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The P-N-P Trap

I have mentioned the OREO method of parent-teacher communication a few times in my previous blogs, and I will finally be addressing it in this blog. For those who have not heard of it, the OREO method (also called the Sandwich Method in business communication) of communication uses a positive comment, negative comment, positive comment formula when addressing any type of potential concern with a parent.

At its most basic, it can seem like a great formula. The teacher hopefully disarms a parent’s nerves by giving them great news about their child, before hitting them with the bad news. They then soften the blow by either retelling the good news or giving an additional positive piece of information about the child.

As a director, I have seen the OREO method used again and again by teachers. Unfortunately, it is often unintentionally misused by well-meaning teachers who have always been told to “start with a positive comment.” There are three main issues with the OREO method. The first is that it assumes the parent won’t see through the ploy, which could potentially worsen the parent-teacher relationship. Second, teachers can become sloppy and unoriginal in their positive comments, making them ineffective. Last, when used incorrectly, it draws the focus away from the negative comments to such an extent that the real concerns are easily brushed aside.

So, is it never acceptable to use the OREO method? I tell my teachers that everything depends on the relationship they have already built with the parents. Yes, there should always be a positive to balance out the negative. However, the positive can come in different ways. Some parents prefer that I get straight to the point. Anything else, and they feel like I’m sugar-coating the issue. If I have built a strong enough relationship with them over time, they know me and where I am coming from with any concerns. In situations like these, my positive is my personal initiative to reach out to them with understanding of where the issue is coming from and my willingness to work with the family in order to find a solution. I also make it a point to give regular positive feedback for all children.

When I do use or approve of an OREO method style communication, it is only when the words are carefully chosen to avoid generics and clichés. The positives are filled with specific examples (see my post on positive communication) of the behavior I am praising. Furthermore, I still want to avoid sugar-coating the issue. If the problem is to be constructively addressed, it needs to be the focus of the conversation.

Compare the two examples:

Example 1: Blake is a clever boy with a bright future, but I am concerned about his behavior in class. He often disrupts the other children and does not turn in his work. He does have a good heart and his peers all like him. I really do think he has a bright future ahead of him.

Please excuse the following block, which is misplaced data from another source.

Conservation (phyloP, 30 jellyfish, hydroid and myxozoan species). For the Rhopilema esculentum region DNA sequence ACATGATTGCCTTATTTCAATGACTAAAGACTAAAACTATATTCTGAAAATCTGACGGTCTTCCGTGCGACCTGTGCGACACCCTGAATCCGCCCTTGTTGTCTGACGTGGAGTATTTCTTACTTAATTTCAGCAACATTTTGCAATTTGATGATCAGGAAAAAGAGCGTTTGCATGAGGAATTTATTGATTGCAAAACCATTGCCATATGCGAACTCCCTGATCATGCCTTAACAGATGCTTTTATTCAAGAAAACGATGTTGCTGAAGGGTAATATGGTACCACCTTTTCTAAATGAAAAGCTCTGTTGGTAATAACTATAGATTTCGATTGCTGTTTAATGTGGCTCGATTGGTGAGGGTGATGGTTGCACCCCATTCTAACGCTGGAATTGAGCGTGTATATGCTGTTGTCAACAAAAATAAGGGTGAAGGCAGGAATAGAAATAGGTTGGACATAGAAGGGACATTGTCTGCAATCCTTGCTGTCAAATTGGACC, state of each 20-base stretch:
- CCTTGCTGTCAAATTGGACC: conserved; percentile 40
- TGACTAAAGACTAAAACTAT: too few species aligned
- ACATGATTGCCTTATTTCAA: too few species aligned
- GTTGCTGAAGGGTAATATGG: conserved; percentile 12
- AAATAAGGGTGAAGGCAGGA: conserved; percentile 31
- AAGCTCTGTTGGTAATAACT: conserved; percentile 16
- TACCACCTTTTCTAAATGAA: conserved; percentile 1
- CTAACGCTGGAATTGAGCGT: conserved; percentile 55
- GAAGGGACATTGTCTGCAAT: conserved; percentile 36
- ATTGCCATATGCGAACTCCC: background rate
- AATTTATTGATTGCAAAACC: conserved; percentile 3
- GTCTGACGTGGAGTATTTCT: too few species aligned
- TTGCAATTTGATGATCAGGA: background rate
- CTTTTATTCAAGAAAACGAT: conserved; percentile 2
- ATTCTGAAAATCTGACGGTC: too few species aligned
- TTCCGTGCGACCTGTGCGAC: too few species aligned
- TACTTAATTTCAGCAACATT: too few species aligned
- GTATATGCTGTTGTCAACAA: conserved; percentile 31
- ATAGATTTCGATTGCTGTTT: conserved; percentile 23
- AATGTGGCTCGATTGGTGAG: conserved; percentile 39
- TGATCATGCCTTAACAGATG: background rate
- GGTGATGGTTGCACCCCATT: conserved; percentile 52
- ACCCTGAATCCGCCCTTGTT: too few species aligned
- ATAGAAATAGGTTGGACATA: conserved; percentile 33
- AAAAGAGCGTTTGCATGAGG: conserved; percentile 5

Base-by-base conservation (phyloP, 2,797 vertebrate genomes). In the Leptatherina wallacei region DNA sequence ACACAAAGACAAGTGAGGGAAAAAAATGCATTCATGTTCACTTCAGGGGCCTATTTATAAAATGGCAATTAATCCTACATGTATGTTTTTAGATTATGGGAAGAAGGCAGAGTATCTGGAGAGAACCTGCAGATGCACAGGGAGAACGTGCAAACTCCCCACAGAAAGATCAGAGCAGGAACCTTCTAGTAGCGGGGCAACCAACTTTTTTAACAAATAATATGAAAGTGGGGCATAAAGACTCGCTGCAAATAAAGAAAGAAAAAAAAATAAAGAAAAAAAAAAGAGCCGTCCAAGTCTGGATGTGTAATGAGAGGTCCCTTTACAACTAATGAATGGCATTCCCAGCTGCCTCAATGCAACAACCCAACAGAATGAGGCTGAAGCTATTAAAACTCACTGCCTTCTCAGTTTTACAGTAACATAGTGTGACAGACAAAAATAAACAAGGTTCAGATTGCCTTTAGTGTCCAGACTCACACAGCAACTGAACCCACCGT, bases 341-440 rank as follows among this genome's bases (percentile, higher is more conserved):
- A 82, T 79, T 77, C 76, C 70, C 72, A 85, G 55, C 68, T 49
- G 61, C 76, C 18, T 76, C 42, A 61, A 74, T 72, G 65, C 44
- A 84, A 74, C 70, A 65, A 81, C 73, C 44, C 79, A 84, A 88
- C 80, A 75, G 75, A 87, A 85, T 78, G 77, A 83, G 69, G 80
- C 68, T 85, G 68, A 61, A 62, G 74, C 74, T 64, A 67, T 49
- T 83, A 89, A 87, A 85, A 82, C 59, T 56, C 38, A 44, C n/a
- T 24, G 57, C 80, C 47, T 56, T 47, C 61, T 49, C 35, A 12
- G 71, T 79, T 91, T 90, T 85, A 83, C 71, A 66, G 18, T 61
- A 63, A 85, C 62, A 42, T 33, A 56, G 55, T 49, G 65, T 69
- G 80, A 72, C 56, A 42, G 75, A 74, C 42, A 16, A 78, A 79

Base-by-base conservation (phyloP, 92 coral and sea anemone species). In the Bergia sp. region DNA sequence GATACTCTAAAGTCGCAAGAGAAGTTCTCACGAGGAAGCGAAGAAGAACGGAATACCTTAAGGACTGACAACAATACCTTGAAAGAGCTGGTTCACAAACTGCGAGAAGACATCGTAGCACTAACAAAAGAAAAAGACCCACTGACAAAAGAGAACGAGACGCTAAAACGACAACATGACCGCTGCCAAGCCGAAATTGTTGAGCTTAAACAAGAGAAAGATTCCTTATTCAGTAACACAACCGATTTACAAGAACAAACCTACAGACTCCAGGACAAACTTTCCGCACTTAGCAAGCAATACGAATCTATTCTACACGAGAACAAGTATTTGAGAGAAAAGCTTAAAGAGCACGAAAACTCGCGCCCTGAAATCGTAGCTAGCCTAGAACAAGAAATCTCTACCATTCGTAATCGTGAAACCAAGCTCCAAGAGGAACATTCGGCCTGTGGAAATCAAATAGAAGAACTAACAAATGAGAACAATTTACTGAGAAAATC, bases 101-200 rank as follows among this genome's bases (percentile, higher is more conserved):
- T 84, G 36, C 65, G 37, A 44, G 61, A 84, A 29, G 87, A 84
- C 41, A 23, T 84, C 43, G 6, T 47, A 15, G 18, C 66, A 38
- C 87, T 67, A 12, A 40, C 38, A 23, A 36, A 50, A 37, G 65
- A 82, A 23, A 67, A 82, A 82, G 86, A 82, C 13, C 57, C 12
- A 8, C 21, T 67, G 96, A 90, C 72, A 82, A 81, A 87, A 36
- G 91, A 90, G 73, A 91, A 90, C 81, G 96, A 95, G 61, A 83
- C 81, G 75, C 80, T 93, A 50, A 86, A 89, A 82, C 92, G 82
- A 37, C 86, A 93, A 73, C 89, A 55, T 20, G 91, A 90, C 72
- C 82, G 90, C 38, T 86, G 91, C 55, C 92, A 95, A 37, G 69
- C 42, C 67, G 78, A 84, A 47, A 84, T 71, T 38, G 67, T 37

Example 2: Blake has a very active mind and is fortunate that he can learn new concepts quickly. It makes it easier for him to get work done faster than many of the children. However, I am concerned that he doesn’t focus on his work, and instead uses the time to talk and play with his friends. He is really funny, and he makes everyone laugh with his jokes. At this point though, we need to find a way to help focus on his work during class and find more appropriate times to keep his friends laughing. I would love to hear what strategies you use at home to help him get his work done.

In the first example, the problem is the teacher uses a “hit and retreat,” and is typical of what I see from OREO method communication. It could be almost any boy. “Bright (or bright future)” and “clever” are two of many generic compliments. The problem is briefly mentioned without any further information or context and then abandoned. From a parent’s perspective, it can be confusing. If a child’s behavior is enough of an issue that it warrants the teacher taking the time to communicate about it, there should be context and an attempt at finding a solution.

The second example is a modified OREO. It does begin with a positive, but this time the positive is specific to Blake. It also provides context for the problem. Instead of labeling him as disruptive, the teacher mentions that he is using his time to talk with and make friends. The final positive zeroes in on how Blake’s sense of humor could be used constructively instead of as a distraction. The problem is not abandoned. There is a refocus on a solution and an attempt to enlist the parent to help their child.

Teachers like to use the OREO method because they think of it as “cushioning the blow.” And, honestly, we all know parents who need that cushion. The OREO method is not always a bad thing. What is bad is when the method is used without thought about the relationship with the parents and without providing context to the parents. Ultimately, teachers communicate with parents because they want or need to work together to find solutions. However, that partnership cannot happen unless parents are fully informed of the extent of the problem. When teachers retreat behind clichés, it makes it that much harder to form connections and find solutions.

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